I want to reflect on the right hon. Gentleman's manifesto, issued at the very recent general election. It said:

That is a profound statement, but the right hon. Gentleman's contribution today, in relation to the two new agencies, was profoundly destructive. He gave no prescription for the way forward, and no indication of the kind of institutions that he would like to preserve and enhance our environment. I look forward to the winding-up speeches, when the hon. Member for South-East Cambridgeshire (Mr. Paice) may do that. I also
6 Jun 2005 : Column 1025
look forward to the Committee stage, because I think it important for those who propose reasoned amendments also to make reasoned suggestions for a better way forward.

I was always interested in the comments that the right hon. Gentleman made as shadow Chancellor. I hope that he will do as much for rural communities as he did for his party's well being in the economy, and I believe that in time he will regret his destructive attitude.

The Bill has been criticised for concentrating on institutional arrangements rather than having a vision of the countryside. We should bear in mind that it springs from a range of other measures, such as the rural strategy, the research on the future of food and farming that was referred to earlier, the mid-term review of the common agricultural policy—a Government achievement that has not received the recognition it deserves—and the work of Lord Haskins. The creation of DEFRA, a body just four years old, also requires thought about the structures we need in order to deliver in the countryside.

I am interested in natural England, which I think will be an important and powerful body in the countryside. It will face tensions and potential conflict. Clause 2, which deals with general purpose, sets out what natural England will do. It lists five policies that it needs to deliver. The right hon. Gentleman was right to point out that tension and confusion exist, but he should also recognise the importance of setting clause 2 against the guidance given by the Secretary of State.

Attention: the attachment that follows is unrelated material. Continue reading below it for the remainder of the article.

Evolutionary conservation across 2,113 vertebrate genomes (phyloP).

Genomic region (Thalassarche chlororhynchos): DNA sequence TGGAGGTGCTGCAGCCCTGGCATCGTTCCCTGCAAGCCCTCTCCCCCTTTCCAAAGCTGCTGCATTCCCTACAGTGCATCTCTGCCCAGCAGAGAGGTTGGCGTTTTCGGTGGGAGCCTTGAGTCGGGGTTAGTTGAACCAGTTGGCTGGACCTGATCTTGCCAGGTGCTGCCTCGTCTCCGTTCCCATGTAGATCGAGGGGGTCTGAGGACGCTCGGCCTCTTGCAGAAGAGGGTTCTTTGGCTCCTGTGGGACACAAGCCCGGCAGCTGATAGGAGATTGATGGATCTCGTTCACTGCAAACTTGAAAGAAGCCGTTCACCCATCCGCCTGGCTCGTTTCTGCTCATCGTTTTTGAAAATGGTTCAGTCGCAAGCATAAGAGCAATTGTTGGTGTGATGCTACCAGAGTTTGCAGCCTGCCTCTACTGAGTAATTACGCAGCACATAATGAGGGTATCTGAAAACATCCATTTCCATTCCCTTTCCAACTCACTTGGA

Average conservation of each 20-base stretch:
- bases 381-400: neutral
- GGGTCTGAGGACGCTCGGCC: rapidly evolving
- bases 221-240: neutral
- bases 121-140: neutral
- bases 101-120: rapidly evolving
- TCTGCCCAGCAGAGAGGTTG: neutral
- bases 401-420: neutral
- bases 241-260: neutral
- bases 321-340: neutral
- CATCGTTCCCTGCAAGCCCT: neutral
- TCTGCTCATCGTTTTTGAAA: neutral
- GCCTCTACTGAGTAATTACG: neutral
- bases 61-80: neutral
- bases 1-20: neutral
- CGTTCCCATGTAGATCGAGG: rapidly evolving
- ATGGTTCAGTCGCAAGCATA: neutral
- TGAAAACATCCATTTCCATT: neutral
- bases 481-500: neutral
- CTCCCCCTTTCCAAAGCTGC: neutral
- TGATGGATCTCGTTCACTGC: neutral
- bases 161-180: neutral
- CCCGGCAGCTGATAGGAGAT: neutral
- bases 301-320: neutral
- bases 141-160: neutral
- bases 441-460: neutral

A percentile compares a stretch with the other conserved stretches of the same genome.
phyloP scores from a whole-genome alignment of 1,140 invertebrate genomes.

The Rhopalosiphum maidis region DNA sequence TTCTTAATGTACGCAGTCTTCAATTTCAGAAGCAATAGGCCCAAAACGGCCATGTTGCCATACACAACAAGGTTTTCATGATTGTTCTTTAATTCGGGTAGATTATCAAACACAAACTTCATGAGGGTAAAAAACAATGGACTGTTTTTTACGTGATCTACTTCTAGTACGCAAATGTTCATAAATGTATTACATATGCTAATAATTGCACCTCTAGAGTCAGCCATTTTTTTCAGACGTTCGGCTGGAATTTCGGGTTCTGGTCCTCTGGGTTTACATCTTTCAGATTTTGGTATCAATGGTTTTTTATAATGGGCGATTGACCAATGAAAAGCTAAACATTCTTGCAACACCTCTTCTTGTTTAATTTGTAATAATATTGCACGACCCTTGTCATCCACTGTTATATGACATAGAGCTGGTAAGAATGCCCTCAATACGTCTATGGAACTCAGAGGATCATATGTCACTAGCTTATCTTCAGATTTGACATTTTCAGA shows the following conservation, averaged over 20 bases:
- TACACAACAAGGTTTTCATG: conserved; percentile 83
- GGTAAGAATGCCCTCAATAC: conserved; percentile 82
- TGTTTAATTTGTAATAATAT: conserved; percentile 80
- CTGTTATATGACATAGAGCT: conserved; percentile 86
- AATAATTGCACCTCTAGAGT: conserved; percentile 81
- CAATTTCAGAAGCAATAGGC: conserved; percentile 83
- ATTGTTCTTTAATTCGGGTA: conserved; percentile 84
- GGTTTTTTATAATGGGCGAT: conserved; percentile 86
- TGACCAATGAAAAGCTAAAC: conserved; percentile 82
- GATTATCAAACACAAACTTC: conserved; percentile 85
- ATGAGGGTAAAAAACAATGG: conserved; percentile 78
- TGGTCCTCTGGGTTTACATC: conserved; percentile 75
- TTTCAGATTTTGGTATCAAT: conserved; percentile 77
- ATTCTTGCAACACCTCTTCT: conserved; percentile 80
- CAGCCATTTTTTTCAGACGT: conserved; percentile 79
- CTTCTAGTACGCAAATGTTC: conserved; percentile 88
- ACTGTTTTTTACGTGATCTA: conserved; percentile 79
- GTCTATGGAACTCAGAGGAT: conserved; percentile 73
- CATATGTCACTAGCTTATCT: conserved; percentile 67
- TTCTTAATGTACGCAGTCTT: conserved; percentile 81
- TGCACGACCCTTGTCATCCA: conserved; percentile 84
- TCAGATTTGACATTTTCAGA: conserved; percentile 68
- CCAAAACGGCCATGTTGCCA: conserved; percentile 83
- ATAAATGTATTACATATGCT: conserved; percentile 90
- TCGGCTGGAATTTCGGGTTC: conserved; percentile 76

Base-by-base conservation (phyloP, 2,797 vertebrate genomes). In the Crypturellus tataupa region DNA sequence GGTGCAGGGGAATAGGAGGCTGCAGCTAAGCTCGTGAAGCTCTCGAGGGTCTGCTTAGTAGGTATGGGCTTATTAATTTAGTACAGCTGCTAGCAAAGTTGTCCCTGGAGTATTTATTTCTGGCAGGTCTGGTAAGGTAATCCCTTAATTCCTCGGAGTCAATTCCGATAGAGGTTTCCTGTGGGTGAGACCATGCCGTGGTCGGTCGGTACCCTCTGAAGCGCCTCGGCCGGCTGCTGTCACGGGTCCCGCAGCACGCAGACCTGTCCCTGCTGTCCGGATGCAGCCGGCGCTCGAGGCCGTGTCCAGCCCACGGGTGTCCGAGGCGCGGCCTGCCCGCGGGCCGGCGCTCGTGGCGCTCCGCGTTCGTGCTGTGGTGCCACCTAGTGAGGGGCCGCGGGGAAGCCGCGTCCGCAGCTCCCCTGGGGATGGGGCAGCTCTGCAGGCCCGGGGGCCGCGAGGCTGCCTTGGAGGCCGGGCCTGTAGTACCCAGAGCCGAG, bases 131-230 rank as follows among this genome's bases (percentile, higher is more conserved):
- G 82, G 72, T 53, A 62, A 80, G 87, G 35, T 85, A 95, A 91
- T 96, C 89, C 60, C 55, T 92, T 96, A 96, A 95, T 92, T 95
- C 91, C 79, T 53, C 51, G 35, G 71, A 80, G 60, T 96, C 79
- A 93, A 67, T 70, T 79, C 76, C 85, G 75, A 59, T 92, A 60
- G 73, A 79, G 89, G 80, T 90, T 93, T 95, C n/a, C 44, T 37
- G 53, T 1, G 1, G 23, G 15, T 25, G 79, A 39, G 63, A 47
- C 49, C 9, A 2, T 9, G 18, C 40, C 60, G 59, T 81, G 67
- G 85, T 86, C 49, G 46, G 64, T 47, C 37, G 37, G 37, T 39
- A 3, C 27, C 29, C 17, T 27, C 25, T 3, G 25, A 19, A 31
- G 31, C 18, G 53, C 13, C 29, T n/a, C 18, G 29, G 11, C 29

I see conflicts between some of the proposals for natural England. There are, for instance, the notions of maintaining and enhancing biodiversity and of promoting access and recreation. Some have argued—the right hon. Gentleman mentioned this—that the Sandford principle must be paramount. I feel that we should reflect on that. We have a countryside that needs to live and work and change. The countryside has always lived and worked and changed; what is important is the timetable for change, and the management of change. I suspect the conflicts set out in clause 2 are not as real as some would have us believe. With good consultation, good land management and a thoughtful approach, hard cases will be few and far between. I agree with the Select Committee that if biodiversity and conservation are threatened, those interests must be paramount. However, we also need to be clear that the countryside provides a landscape, a background and a fabric for people to visit. There would be no point in having a living, working countryside if people could not have access to it.

It is vital that natural England should be truly independent. I heard what the right hon. Gentleman said about the guidance set out by the Secretary of State. He will see, however, that the Bill provides for the guidance to be subject to consultation before it is introduced.

Next Section IndexHome Page